More than 700,000 people in the central Philippines fled to safer areas for fear of giant waves, floods or landslides as Typhoon Melor slammed into the archipelago nation Monday, officials said.
Melor brushed the northern tip of Samar, a farming island of 1.5 million people, early Monday with winds gusting up to 185 kilometers (115 miles) per hour, the state weather bureau said. There were no immediate reports of casualties or damage.
Samar was among areas devastated in 2013 by Typhoon Haiyan, when giant waves wiped out entire communities and left 7,350 people dead or missing.
Authorities warned that Melor's powerful winds had the potential to whip up four-meter-high (13-feet) waves, blow off tin roofs and uproot trees. They said heavy rain within its 300-kilometre diameter could trigger floods and landslides.
In Albay province in the southeast of Luzon island, almost 600,000 people were evacuated due to fears that heavy rain could cause mudslides on the slopes of nearby Mayon Volcano, according to the national disaster monitoring office.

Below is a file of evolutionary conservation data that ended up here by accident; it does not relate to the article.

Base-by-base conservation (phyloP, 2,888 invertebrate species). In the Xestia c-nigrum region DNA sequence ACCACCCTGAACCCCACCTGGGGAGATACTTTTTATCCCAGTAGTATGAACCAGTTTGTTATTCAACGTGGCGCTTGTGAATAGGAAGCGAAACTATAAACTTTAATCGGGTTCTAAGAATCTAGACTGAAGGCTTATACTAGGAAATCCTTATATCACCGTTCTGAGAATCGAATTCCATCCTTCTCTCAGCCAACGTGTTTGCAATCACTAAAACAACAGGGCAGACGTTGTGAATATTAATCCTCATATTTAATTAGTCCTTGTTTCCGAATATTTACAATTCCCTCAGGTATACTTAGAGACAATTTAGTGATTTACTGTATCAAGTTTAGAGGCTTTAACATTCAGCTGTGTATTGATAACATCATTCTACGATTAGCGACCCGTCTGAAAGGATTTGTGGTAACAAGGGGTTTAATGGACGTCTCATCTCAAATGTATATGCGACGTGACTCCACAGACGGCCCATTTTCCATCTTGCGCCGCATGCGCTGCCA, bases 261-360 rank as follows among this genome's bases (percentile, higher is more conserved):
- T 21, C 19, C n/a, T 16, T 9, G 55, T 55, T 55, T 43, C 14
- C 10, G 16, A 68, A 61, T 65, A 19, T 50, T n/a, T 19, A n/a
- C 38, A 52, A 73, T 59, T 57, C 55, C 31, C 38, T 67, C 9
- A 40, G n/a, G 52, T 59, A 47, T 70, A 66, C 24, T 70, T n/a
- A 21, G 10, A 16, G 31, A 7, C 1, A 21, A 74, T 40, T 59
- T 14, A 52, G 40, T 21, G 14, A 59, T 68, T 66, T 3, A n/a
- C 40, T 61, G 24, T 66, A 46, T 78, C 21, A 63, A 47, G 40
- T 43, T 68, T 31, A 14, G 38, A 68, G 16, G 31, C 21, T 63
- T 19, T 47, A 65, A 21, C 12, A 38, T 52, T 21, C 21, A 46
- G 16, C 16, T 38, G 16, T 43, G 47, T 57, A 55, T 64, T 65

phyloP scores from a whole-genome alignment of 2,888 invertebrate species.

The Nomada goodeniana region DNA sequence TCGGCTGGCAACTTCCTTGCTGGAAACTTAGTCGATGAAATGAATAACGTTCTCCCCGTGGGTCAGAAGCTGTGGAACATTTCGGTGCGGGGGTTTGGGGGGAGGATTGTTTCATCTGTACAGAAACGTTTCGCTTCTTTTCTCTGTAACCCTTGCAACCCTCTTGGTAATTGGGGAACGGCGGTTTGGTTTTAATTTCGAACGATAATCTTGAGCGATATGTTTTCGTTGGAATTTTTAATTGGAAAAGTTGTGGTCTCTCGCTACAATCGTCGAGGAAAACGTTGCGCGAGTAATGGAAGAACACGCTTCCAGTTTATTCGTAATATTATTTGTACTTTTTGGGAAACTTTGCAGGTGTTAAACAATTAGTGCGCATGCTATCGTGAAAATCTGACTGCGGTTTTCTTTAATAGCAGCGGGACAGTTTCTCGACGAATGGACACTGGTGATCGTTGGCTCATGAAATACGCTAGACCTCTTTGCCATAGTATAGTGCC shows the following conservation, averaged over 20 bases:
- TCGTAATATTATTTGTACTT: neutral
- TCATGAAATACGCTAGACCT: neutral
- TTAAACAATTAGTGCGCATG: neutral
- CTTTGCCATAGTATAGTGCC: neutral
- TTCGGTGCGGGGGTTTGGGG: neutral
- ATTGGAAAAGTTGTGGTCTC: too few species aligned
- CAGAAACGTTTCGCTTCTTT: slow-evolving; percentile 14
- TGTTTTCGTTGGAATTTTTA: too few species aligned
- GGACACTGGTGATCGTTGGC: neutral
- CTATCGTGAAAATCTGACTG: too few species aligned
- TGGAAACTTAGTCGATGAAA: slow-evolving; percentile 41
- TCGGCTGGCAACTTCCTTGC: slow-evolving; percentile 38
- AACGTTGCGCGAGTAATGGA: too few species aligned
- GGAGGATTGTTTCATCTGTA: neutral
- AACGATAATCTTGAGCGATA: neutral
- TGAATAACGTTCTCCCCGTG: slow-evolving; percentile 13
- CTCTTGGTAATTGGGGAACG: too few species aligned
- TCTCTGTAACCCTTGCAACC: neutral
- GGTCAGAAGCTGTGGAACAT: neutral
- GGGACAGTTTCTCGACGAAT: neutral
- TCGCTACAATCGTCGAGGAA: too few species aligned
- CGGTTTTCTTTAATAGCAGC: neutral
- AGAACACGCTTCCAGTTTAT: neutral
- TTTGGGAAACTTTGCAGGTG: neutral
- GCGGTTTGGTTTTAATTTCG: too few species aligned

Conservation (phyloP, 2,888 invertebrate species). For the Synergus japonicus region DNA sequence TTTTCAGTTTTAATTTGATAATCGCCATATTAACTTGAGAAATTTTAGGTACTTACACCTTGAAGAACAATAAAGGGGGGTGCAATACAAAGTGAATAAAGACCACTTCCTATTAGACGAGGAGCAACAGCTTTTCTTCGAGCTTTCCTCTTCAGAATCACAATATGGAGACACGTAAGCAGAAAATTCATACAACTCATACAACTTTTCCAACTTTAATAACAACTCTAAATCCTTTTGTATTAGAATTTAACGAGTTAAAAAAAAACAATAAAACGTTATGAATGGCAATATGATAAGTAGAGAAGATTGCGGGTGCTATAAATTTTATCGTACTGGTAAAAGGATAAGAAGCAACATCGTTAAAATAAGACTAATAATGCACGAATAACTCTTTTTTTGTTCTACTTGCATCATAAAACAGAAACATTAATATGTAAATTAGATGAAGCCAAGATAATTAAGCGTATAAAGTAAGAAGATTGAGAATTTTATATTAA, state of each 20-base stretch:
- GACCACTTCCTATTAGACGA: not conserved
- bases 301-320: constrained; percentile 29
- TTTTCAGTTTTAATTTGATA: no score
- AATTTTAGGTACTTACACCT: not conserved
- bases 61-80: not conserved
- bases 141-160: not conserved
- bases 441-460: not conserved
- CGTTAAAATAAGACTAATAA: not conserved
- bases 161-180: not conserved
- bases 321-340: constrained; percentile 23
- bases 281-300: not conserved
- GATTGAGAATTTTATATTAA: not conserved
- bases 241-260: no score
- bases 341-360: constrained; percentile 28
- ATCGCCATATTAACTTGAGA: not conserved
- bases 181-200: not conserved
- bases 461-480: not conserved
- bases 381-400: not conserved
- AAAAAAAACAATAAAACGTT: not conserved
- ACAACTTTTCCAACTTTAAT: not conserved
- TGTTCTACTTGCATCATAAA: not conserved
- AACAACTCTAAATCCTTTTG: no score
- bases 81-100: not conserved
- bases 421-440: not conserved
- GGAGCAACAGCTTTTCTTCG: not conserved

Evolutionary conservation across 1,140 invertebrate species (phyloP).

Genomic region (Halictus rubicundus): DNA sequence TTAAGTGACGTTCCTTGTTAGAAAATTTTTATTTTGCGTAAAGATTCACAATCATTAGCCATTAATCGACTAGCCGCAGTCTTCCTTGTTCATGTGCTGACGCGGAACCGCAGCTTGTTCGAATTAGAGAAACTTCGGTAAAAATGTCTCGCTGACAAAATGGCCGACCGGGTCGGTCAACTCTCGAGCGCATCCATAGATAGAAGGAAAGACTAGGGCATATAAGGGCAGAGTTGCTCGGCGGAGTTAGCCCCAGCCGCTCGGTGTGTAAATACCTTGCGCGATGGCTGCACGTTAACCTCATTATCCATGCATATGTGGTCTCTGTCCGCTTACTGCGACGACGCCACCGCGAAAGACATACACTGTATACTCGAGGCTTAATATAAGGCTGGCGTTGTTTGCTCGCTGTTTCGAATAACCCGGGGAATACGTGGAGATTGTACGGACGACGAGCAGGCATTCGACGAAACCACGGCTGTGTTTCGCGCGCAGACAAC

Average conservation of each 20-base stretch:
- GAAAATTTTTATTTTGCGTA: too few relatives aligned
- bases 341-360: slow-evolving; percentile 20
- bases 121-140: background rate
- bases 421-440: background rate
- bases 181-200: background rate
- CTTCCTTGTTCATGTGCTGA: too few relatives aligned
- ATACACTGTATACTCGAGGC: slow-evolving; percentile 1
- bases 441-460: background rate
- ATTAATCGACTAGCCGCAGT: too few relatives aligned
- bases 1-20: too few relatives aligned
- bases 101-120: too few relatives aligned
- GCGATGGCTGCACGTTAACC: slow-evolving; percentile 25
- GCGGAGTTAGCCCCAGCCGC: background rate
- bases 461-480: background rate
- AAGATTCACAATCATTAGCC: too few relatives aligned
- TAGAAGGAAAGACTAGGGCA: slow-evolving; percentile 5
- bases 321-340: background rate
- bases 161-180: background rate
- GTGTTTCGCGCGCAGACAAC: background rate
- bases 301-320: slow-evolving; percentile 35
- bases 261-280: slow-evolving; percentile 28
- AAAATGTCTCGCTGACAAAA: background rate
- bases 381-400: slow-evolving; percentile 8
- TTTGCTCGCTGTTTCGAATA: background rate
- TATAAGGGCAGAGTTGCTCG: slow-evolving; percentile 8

Residents carrying bags of clothes and water jugs clambered onto army trucks in Albay's Legazpi City as authorities sounded an evacuation alarm, according to an AFP photographer at the scene.
Huge waves crashed into the city's deserted boulevard as palm trees swayed.
Albay, a province of 1.2 million people, has become a model for disaster preparedness. It recorded zero casualties from Typhoon Hagupit last year due to prompt evacuations.
An additional 130,000 people were evacuated in Sorsogon province south of Albay.
The typhoon is expected to cut across the central heartlands in the early hours of Tuesday before heading out to the South China Sea in the west.
Stormy weather has forced the cancellation of 40 domestic flights and halted 625 passenger and cargo ferry trips, the disaster monitoring agency said.
The government had prepared more than 200,000 food packs and other emergency items before the storm's landfall, social welfare secretary Corazon Soliman told DZMM radio.
The Philippines is battered by an average of 20 typhoons annually.
Typhoon Koppu, the last deadly storm to hit the country, killed 54 people and forced tens of thousands to flee their homes after it pummeled the north in October.